Ask a Falls Church Realtor, builder, or contractor about the best things homeowners can do to get higher prices for their homes, and nine of ten will say “kitchen and bath.”
In the Washington region, an average “minor” kitchen remodeling costs about $20,000 and will bring about 82 cents in resale value for every dollar spent, while a bathroom remodel is $17,500 and returns about three quarters for every dollar.
These average costs and projects are listed in this year’s Remodeling publication’s Cost v. Value Report found at remodeling.hw.net/cost-vs-value/2015.
The best return or the biggest “bang for your buck” is a new steel front door.
Average Washington cost: $1,241. How does a return of $1.13 sound for every dollar invested in a new door?
Jim Lynch of Foxcraft Design Group says a new front door has “curb appeal,” and if the old door “is hard to open or is leaky,” it makes sense to replace it.
He and Merelyn Kaye of McEnearney Associates have other, cheaper ideas for home sellers: de-clutter and clean, clean, clean.
For the yard “the best things you can do, trim the bushes, mulch, and make sure nothing is peeling,” Lynch said.
Bethany Ellis of Long & Foster Real Estate said about $2,000 is enough to update a kitchen “as long as the cabinets are okay.”
She said granite or stone counter tops, stainless steel appliances, paint, and new floors can make a huge difference in a sales price.
Jason Denny with Denny + Gardner who was at 2119 Westmoreland directing a remodeling job, agreed.
“A new state-of-the-art kitchen, bathroom, new wooden floors sell it quick,” Gardner said.
The owner of the Westmoreland house chose new cement siding for her house which the reports considers an “upscale” improvement (average area cost, $14,300, with an 84 percent return), but “in this neighborhood” in Falls Church, it makes sense, Denny said, and he pointed to a neighbor’s house with less expensive vinyl siding ($12,500 cost and a 79 percent return).
Remodeling for a home office (almost $30,000 in the region with a 55 percent return) may not make financial sense to sell a home, but “if a house has an office, it’s a good thing,” Ellis said. Especially in this area where a huge number work from home, “an office is a benefit.”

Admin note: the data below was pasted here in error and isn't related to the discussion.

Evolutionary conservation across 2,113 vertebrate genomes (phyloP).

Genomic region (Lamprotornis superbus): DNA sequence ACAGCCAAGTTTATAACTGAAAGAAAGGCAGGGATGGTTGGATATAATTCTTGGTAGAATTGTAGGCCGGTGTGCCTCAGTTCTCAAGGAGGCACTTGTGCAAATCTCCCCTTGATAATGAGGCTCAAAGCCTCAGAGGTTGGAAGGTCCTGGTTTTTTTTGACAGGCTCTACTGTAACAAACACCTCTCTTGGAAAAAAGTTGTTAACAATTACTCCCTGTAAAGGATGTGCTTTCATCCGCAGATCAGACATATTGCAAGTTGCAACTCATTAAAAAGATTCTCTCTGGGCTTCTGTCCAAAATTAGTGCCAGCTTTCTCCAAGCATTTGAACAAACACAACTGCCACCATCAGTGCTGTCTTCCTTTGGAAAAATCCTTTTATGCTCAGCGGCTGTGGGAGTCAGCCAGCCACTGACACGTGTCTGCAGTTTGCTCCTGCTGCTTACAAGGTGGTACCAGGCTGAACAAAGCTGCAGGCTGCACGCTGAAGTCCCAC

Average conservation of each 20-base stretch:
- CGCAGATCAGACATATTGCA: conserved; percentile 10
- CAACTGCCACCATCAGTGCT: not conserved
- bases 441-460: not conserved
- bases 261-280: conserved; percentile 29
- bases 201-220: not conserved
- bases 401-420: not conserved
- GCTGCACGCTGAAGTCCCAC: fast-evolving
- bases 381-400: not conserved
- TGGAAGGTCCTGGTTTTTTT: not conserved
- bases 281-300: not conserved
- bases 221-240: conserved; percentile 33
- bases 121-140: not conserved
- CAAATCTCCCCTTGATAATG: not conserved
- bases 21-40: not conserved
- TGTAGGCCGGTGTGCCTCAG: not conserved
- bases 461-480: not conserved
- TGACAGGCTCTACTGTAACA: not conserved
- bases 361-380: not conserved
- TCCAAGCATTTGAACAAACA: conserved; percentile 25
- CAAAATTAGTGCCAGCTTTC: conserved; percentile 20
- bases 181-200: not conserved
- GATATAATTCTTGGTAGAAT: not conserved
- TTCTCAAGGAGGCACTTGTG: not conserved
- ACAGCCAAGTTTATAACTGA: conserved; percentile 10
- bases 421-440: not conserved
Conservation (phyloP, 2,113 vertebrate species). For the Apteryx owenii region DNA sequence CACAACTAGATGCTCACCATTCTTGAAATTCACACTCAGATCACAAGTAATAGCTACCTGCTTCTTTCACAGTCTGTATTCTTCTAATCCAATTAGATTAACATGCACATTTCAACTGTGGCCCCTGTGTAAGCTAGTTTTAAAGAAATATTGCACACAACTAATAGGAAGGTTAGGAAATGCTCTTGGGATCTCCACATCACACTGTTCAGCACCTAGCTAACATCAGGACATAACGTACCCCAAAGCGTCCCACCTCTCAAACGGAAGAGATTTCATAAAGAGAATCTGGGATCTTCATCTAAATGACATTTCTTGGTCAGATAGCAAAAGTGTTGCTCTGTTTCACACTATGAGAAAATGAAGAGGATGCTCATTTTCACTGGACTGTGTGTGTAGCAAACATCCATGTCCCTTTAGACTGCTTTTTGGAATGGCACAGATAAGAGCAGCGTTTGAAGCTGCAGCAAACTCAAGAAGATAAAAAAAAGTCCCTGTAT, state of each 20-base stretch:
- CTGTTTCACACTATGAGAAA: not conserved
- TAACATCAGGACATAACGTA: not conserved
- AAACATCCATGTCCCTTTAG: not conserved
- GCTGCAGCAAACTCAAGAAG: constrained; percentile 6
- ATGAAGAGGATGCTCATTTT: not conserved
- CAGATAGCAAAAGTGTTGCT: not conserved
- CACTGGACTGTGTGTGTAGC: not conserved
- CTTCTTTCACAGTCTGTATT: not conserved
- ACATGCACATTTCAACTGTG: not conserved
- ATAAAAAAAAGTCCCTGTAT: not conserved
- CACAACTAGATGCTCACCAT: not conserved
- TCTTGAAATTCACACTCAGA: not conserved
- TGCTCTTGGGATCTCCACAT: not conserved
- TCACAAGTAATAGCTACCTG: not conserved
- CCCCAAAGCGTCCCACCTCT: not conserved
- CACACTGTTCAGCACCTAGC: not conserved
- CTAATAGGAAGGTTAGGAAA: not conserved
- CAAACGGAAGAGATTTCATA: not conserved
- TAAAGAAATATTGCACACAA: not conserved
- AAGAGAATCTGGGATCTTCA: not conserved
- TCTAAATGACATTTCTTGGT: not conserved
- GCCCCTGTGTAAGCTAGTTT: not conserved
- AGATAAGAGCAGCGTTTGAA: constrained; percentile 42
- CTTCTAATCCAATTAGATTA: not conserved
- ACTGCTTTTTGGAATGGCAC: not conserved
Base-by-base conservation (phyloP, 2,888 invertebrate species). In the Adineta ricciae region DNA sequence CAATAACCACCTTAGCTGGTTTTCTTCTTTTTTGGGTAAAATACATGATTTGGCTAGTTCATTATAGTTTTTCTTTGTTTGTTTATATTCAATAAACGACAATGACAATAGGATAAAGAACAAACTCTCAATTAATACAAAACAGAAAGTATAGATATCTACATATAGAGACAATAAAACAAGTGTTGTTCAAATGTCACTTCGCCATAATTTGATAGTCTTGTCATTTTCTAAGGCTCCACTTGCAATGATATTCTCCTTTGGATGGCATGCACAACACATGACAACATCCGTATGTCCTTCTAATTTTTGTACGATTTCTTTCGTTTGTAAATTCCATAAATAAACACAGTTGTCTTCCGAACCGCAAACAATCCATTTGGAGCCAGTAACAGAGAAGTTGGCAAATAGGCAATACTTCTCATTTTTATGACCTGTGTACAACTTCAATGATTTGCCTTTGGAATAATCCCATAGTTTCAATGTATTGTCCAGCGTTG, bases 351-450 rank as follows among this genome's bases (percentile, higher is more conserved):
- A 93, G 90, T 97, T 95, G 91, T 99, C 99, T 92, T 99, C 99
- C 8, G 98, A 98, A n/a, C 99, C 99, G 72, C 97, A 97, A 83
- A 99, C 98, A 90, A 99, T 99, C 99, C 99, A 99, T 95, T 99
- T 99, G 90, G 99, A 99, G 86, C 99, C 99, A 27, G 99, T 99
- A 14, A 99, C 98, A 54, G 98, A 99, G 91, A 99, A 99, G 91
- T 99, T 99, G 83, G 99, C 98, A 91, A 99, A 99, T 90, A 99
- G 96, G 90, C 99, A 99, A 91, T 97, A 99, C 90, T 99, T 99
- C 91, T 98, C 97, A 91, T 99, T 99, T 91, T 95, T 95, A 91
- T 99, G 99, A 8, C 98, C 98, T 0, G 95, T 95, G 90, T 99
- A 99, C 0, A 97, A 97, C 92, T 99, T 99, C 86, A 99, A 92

Kaye agreed: “People do like offices,” but if’s it’s a remake from a bedroom, turn it (and all rooms) back to their original uses to sell the house.
“Is it my home or my bank account?” is a question Lynch said sellers need to ask themselves. “Am I selling my house next week or next month?” Do I want to live in it or sell it? The answers make a difference.
Organizing does, too.
“Re-do the closets so you can find your shoes,” to avoid buying new ones which you can’t find in your own house, Lynch said.
Do not neglect the little projects, the ones many avoid since they are not that hard, but “one little thing becomes three big things,” Lynch said.
Ellis said an area trend is to bypass “fixer-uppers” because buyers are so busy and don’t have the time to do it themselves.
“It’s better to invest in the house rather than reduce the price,” she said, “Things that can done so that the buyer doesn’t have to do anything” accelerates sales, and $10,000 invested is a good sum “to get it ready.”
Kaye said professional home staging is absolutely critical to selling a house.
“Anyone who doesn’t have a home stager is making a serious, serious mistake. An interior decorator is different from a home stager” since stagers “know what appeals to the public.”
Money for a wooden deck ($10,000 and 96 percent return) “would be money well spent,” Kaye said. She has sold plenty of homes without a deck, but most houses “need one or a patio.” It’s rare for someone to demand a screened-in porch.
Forget about sunrooms to sell (60 percent regional return), and back-up generators dropped 15 points nationally in one year to second to last on the ROI list, after weather-related issues (Hurricane Sandy) boosted them in previous years.
Ike Jariri of All Remodeling and Construction said he has “never heard anyone say a generator was important” in buying a home, and over the 45 years she has spent in real estate, Kaye has “not had anyone ever ask me about one, but we are thinking about it” for her own home.